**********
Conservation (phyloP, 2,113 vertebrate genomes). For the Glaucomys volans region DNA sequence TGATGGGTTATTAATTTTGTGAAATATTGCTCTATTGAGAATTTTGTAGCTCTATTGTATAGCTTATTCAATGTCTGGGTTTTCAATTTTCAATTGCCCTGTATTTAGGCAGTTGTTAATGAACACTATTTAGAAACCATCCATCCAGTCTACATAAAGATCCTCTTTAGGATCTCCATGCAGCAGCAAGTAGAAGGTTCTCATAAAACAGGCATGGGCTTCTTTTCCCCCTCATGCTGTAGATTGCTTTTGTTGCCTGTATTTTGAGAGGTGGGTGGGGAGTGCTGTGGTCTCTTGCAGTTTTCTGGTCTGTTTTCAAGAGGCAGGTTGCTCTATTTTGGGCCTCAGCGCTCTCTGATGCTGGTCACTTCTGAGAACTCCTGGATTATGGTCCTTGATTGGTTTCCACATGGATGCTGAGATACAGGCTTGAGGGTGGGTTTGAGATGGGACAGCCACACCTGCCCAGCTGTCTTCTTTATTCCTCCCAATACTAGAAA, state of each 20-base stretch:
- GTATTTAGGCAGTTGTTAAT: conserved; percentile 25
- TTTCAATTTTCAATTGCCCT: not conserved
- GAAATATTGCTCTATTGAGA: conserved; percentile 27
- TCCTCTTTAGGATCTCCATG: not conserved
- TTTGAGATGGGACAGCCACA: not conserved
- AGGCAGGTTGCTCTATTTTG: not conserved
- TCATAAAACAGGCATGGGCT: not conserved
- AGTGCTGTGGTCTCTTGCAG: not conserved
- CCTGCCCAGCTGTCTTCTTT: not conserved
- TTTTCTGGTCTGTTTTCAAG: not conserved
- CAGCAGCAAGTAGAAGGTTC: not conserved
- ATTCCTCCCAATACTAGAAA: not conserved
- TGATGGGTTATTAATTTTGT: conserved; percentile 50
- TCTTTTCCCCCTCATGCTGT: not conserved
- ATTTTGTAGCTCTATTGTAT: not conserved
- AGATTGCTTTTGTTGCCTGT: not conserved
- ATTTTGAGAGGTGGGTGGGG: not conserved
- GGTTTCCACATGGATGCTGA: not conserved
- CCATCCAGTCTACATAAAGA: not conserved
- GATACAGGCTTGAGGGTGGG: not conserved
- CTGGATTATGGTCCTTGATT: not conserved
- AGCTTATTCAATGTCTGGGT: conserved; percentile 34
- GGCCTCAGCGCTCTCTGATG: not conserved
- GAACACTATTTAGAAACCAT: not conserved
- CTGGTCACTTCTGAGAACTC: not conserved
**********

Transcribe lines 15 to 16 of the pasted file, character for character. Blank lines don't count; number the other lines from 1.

- TCTTTTCCCCCTCATGCTGT: not conserved
- ATTTTGTAGCTCTATTGTAT: not conserved